dc.description.tableofcontents CD 3 Paris – a Nocturne (The Song of a great City)-- In a Summer Garden-- Two Pieces for Small Orchestra; I On hearing the first cuckoo in Spring, II Summer night on the river-- Intermezzo (Fennimore and Gerda arr. Fenby)-- Piano Concerto in C minor; I Allegro non troppo, II Largo, III Tempo Primo-- es
dc.format.extent 75:56min. es
dc.format.medium 1 CD-Rom. (75:56 min.) Digital; 4 3/4 plg. es
dc.language.iso en es
dc.rights Uninorte F.M.Estéreo es
dc.subject.lcc 796197359 es
dc.subject.lcsh Periodicals -- England. es
dc.title 150th Anniversary Edition es
dc.title.alternative Edición 150 Aniversario es
dc.title.alternative Paris (The Song of a Great City) : París (El Canto de Una Gran Ciudad) es
dc.title.alternative In a Summer Garden : En un Jardín de Verano es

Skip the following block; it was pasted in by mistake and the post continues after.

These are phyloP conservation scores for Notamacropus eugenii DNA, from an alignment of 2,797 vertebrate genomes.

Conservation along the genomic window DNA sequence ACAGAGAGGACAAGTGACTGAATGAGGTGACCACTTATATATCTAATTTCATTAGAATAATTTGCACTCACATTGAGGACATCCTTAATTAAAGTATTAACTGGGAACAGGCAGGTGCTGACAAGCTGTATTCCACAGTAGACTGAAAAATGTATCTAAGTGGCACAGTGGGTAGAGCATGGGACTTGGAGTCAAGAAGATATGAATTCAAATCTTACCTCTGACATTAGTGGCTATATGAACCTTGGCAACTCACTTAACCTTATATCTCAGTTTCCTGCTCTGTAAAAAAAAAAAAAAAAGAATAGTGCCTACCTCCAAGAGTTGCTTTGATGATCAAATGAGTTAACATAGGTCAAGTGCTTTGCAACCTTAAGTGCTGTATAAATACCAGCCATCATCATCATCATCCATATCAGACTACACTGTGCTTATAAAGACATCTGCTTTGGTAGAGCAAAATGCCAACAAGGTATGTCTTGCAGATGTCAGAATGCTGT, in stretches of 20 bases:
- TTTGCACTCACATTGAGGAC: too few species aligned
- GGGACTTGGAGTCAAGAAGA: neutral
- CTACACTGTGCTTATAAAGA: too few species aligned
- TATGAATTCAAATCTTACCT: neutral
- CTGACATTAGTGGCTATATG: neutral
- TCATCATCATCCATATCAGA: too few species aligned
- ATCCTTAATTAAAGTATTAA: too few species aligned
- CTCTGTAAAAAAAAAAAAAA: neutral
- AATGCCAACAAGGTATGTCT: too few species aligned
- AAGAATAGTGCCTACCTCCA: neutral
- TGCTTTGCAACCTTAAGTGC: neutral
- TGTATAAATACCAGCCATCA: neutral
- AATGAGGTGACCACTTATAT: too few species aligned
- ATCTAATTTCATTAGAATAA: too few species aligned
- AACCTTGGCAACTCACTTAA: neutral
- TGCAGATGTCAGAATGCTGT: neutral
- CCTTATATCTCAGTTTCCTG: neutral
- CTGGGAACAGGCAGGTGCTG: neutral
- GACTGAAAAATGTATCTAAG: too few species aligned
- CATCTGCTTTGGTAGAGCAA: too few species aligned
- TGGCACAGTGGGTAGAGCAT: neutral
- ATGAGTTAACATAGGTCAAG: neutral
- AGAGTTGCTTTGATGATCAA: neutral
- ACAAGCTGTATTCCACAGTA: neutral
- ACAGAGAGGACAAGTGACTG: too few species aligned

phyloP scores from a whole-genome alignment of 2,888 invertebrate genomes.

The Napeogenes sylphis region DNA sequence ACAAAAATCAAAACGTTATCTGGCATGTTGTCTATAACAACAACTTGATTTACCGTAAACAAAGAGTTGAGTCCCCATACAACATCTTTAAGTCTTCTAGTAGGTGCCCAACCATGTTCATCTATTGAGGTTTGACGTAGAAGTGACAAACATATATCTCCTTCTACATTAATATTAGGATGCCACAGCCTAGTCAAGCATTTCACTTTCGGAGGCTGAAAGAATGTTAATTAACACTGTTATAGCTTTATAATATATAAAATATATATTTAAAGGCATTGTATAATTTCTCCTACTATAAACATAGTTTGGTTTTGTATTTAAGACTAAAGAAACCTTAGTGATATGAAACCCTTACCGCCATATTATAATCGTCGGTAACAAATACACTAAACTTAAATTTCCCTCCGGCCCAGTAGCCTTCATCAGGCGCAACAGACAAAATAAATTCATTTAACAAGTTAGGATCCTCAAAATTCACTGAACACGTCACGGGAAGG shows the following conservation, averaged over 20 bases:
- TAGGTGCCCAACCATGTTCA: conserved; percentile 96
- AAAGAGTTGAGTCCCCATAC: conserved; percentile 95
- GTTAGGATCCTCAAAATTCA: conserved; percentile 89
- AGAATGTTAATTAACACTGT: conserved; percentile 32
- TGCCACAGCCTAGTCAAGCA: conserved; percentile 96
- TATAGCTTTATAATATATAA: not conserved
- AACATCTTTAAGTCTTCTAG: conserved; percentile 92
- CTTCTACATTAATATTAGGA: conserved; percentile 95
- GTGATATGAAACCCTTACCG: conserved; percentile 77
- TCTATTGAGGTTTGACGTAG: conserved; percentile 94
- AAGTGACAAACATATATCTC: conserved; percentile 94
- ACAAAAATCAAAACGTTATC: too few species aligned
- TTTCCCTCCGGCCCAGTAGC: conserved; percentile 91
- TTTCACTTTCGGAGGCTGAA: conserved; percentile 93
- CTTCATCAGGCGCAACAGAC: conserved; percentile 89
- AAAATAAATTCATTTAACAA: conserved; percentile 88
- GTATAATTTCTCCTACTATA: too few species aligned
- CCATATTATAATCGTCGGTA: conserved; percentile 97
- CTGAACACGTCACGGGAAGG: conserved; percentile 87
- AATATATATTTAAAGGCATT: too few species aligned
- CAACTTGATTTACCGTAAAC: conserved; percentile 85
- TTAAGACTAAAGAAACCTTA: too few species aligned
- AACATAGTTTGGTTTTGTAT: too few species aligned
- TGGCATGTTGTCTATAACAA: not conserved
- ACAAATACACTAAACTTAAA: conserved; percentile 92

dc.title.alternative On Hearing the First Cuckoo in Spring Summer Night on the River : Al Escuchar el Primer Cuco en Primavera Noche de Verano en el Río es
dc.title.alternative Intermezzo from 'Fennimore and Gerda' es
dc.title.alternative Piano Concerto : Concierto Para Piano es
dc.language.rfc3066 eng es
dc.rights.holder Emi Records Ltd es
dc.identifier.classification 5099908417527 es
dc.subject.cdu Del.05 es


Files in this item

Files Length Size Format View Description
1. Paris. a Noc ... Song of a Great City).wav 21:42 219.0Mb WAV audio wav
2. In a Summer Garden.wav 14:15 143.8Mb WAV audio wav
3. Two Pieces f ... First Cockoo in Spring.mp3 5:43 7.835Mb MPEG Audio mp3
4. Two Pieces f ... mer Nigth on the River.mp3 6:21 8.716Mb MPEG Audio mp3
5. Intermezzo (Fennimore and Gerda arr. Fendy).wav 4:56 49.72Mb WAV audio wav
6. Piano Concer ... - I Allegro non troppo.mp3 9:25 12.91Mb MPEG Audio mp3
7 & 8. Piano Co ... argo - III Tempo Primo.mp3 13:13 18.13Mb MPEG Audio mp3
Two Pieces for Small Orchestra- Completo.wav 11:58 120.8Mb WAV audio wav
Piano Concerto in C minor- Completo.wav 22:37 228.2Mb WAV audio wav